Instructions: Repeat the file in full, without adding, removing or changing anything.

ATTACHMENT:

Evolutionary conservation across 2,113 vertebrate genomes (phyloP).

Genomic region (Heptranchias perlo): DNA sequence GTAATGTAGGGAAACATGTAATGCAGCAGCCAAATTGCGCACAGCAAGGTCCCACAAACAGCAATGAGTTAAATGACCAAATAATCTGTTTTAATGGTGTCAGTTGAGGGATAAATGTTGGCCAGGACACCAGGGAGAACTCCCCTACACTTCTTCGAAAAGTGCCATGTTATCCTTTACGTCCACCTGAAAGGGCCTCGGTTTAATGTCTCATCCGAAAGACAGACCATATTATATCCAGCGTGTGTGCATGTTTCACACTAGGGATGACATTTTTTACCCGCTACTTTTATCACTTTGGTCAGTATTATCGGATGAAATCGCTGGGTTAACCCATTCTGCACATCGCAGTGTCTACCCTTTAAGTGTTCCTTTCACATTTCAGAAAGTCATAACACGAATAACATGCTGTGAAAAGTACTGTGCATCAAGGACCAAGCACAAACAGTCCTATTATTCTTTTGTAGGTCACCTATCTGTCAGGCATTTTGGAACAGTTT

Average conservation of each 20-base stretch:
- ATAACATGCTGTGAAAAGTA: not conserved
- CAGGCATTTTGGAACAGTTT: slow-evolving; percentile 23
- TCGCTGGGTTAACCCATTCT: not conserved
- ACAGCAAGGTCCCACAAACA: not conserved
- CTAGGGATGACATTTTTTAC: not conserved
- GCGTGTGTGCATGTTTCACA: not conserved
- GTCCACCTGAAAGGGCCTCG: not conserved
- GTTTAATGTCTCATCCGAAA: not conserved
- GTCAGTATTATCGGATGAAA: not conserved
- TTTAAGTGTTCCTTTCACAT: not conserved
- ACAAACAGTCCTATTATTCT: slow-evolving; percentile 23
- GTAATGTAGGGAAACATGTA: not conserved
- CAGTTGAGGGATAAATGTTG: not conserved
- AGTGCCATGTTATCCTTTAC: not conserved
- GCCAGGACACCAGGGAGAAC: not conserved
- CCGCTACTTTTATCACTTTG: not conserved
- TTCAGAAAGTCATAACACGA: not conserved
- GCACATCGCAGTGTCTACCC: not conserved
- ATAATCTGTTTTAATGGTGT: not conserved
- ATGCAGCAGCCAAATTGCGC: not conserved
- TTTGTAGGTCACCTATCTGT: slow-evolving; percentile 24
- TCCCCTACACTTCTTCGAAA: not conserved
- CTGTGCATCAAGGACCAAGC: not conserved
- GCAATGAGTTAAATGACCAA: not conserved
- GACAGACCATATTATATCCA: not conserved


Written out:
Evolutionary conservation across 2,113 vertebrate genomes (phyloP).

Genomic region (Heptranchias perlo): DNA sequence GTAATGTAGGGAAACATGTAATGCAGCAGCCAAATTGCGCACAGCAAGGTCCCACAAACAGCAATGAGTTAAATGACCAAATAATCTGTTTTAATGGTGTCAGTTGAGGGATAAATGTTGGCCAGGACACCAGGGAGAACTCCCCTACACTTCTTCGAAAAGTGCCATGTTATCCTTTACGTCCACCTGAAAGGGCCTCGGTTTAATGTCTCATCCGAAAGACAGACCATATTATATCCAGCGTGTGTGCATGTTTCACACTAGGGATGACATTTTTTACCCGCTACTTTTATCACTTTGGTCAGTATTATCGGATGAAATCGCTGGGTTAACCCATTCTGCACATCGCAGTGTCTACCCTTTAAGTGTTCCTTTCACATTTCAGAAAGTCATAACACGAATAACATGCTGTGAAAAGTACTGTGCATCAAGGACCAAGCACAAACAGTCCTATTATTCTTTTGTAGGTCACCTATCTGTCAGGCATTTTGGAACAGTTT

Average conservation of each 20-base stretch:
- ATAACATGCTGTGAAAAGTA: not conserved
- CAGGCATTTTGGAACAGTTT: slow-evolving; percentile 23
- TCGCTGGGTTAACCCATTCT: not conserved
- ACAGCAAGGTCCCACAAACA: not conserved
- CTAGGGATGACATTTTTTAC: not conserved
- GCGTGTGTGCATGTTTCACA: not conserved
- GTCCACCTGAAAGGGCCTCG: not conserved
- GTTTAATGTCTCATCCGAAA: not conserved
- GTCAGTATTATCGGATGAAA: not conserved
- TTTAAGTGTTCCTTTCACAT: not conserved
- ACAAACAGTCCTATTATTCT: slow-evolving; percentile 23
- GTAATGTAGGGAAACATGTA: not conserved
- CAGTTGAGGGATAAATGTTG: not conserved
- AGTGCCATGTTATCCTTTAC: not conserved
- GCCAGGACACCAGGGAGAAC: not conserved
- CCGCTACTTTTATCACTTTG: not conserved
- TTCAGAAAGTCATAACACGA: not conserved
- GCACATCGCAGTGTCTACCC: not conserved
- ATAATCTGTTTTAATGGTGT: not conserved
- ATGCAGCAGCCAAATTGCGC: not conserved
- TTTGTAGGTCACCTATCTGT: slow-evolving; percentile 24
- TCCCCTACACTTCTTCGAAA: not conserved
- CTGTGCATCAAGGACCAAGC: not conserved
- GCAATGAGTTAAATGACCAA: not conserved
- GACAGACCATATTATATCCA: not conserved